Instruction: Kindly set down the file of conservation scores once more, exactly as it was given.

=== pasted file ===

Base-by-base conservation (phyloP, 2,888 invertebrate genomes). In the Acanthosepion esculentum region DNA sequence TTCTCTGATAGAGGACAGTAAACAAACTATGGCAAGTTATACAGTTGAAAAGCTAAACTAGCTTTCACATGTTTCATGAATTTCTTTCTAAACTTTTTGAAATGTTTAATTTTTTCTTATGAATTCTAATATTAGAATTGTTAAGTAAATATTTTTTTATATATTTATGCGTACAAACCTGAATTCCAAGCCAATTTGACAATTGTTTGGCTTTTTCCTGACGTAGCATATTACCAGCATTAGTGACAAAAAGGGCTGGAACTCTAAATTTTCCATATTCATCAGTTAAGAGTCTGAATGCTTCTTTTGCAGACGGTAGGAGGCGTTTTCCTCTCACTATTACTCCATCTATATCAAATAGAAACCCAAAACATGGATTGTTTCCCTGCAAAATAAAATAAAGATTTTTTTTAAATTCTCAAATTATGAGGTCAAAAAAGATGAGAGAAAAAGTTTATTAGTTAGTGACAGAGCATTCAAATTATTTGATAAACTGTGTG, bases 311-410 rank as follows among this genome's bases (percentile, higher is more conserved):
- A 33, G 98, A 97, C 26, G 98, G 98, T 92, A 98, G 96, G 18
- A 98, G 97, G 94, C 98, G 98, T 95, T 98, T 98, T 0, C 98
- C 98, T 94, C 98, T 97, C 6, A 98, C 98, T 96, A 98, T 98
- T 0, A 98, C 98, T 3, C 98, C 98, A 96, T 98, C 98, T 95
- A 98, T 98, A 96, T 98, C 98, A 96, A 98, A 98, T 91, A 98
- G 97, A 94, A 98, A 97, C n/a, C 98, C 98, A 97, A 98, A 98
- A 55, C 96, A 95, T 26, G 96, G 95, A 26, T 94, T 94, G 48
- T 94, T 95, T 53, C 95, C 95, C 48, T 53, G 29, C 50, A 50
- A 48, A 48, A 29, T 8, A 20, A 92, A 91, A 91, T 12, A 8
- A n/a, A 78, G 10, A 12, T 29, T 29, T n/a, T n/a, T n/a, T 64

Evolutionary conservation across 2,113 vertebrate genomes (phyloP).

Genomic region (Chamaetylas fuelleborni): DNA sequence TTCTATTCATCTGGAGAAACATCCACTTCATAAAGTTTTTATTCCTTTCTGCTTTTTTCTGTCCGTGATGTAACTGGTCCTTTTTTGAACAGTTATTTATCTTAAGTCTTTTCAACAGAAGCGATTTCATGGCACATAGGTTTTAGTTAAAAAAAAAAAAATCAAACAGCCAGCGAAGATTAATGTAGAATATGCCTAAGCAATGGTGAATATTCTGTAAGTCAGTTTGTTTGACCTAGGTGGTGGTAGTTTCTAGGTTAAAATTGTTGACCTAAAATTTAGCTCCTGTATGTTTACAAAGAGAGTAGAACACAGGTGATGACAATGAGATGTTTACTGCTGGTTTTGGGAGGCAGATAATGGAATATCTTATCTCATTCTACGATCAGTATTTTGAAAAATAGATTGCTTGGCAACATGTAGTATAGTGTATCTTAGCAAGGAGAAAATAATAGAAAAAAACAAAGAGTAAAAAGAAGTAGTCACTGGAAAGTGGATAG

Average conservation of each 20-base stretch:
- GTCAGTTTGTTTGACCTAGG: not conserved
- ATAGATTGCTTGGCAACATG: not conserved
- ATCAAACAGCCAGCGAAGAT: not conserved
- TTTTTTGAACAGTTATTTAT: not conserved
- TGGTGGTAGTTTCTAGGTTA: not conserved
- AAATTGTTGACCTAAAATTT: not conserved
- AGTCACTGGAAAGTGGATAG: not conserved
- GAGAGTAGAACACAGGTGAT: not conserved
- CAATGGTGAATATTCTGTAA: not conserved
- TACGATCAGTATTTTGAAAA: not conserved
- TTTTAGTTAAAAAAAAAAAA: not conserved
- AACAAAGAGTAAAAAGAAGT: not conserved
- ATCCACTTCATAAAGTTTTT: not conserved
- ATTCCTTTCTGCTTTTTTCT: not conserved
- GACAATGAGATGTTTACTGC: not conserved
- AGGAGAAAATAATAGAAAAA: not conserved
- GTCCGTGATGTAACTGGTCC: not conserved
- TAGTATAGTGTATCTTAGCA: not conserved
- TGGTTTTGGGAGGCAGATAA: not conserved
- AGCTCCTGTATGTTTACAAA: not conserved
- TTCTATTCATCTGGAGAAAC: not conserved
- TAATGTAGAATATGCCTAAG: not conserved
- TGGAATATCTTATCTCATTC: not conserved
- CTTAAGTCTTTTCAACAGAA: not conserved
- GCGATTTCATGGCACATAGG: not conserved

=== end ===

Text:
Base-by-base conservation (phyloP, 2,888 invertebrate genomes). In the Acanthosepion esculentum region DNA sequence TTCTCTGATAGAGGACAGTAAACAAACTATGGCAAGTTATACAGTTGAAAAGCTAAACTAGCTTTCACATGTTTCATGAATTTCTTTCTAAACTTTTTGAAATGTTTAATTTTTTCTTATGAATTCTAATATTAGAATTGTTAAGTAAATATTTTTTTATATATTTATGCGTACAAACCTGAATTCCAAGCCAATTTGACAATTGTTTGGCTTTTTCCTGACGTAGCATATTACCAGCATTAGTGACAAAAAGGGCTGGAACTCTAAATTTTCCATATTCATCAGTTAAGAGTCTGAATGCTTCTTTTGCAGACGGTAGGAGGCGTTTTCCTCTCACTATTACTCCATCTATATCAAATAGAAACCCAAAACATGGATTGTTTCCCTGCAAAATAAAATAAAGATTTTTTTTAAATTCTCAAATTATGAGGTCAAAAAAGATGAGAGAAAAAGTTTATTAGTTAGTGACAGAGCATTCAAATTATTTGATAAACTGTGTG, bases 311-410 rank as follows among this genome's bases (percentile, higher is more conserved):
- A 33, G 98, A 97, C 26, G 98, G 98, T 92, A 98, G 96, G 18
- A 98, G 97, G 94, C 98, G 98, T 95, T 98, T 98, T 0, C 98
- C 98, T 94, C 98, T 97, C 6, A 98, C 98, T 96, A 98, T 98
- T 0, A 98, C 98, T 3, C 98, C 98, A 96, T 98, C 98, T 95
- A 98, T 98, A 96, T 98, C 98, A 96, A 98, A 98, T 91, A 98
- G 97, A 94, A 98, A 97, C n/a, C 98, C 98, A 97, A 98, A 98
- A 55, C 96, A 95, T 26, G 96, G 95, A 26, T 94, T 94, G 48
- T 94, T 95, T 53, C 95, C 95, C 48, T 53, G 29, C 50, A 50
- A 48, A 48, A 29, T 8, A 20, A 92, A 91, A 91, T 12, A 8
- A n/a, A 78, G 10, A 12, T 29, T 29, T n/a, T n/a, T n/a, T 64

Evolutionary conservation across 2,113 vertebrate genomes (phyloP).

Genomic region (Chamaetylas fuelleborni): DNA sequence TTCTATTCATCTGGAGAAACATCCACTTCATAAAGTTTTTATTCCTTTCTGCTTTTTTCTGTCCGTGATGTAACTGGTCCTTTTTTGAACAGTTATTTATCTTAAGTCTTTTCAACAGAAGCGATTTCATGGCACATAGGTTTTAGTTAAAAAAAAAAAAATCAAACAGCCAGCGAAGATTAATGTAGAATATGCCTAAGCAATGGTGAATATTCTGTAAGTCAGTTTGTTTGACCTAGGTGGTGGTAGTTTCTAGGTTAAAATTGTTGACCTAAAATTTAGCTCCTGTATGTTTACAAAGAGAGTAGAACACAGGTGATGACAATGAGATGTTTACTGCTGGTTTTGGGAGGCAGATAATGGAATATCTTATCTCATTCTACGATCAGTATTTTGAAAAATAGATTGCTTGGCAACATGTAGTATAGTGTATCTTAGCAAGGAGAAAATAATAGAAAAAAACAAAGAGTAAAAAGAAGTAGTCACTGGAAAGTGGATAG

Average conservation of each 20-base stretch:
- GTCAGTTTGTTTGACCTAGG: not conserved
- ATAGATTGCTTGGCAACATG: not conserved
- ATCAAACAGCCAGCGAAGAT: not conserved
- TTTTTTGAACAGTTATTTAT: not conserved
- TGGTGGTAGTTTCTAGGTTA: not conserved
- AAATTGTTGACCTAAAATTT: not conserved
- AGTCACTGGAAAGTGGATAG: not conserved
- GAGAGTAGAACACAGGTGAT: not conserved
- CAATGGTGAATATTCTGTAA: not conserved
- TACGATCAGTATTTTGAAAA: not conserved
- TTTTAGTTAAAAAAAAAAAA: not conserved
- AACAAAGAGTAAAAAGAAGT: not conserved
- ATCCACTTCATAAAGTTTTT: not conserved
- ATTCCTTTCTGCTTTTTTCT: not conserved
- GACAATGAGATGTTTACTGC: not conserved
- AGGAGAAAATAATAGAAAAA: not conserved
- GTCCGTGATGTAACTGGTCC: not conserved
- TAGTATAGTGTATCTTAGCA: not conserved
- TGGTTTTGGGAGGCAGATAA: not conserved
- AGCTCCTGTATGTTTACAAA: not conserved
- TTCTATTCATCTGGAGAAAC: not conserved
- TAATGTAGAATATGCCTAAG: not conserved
- TGGAATATCTTATCTCATTC: not conserved
- CTTAAGTCTTTTCAACAGAA: not conserved
- GCGATTTCATGGCACATAGG: not conserved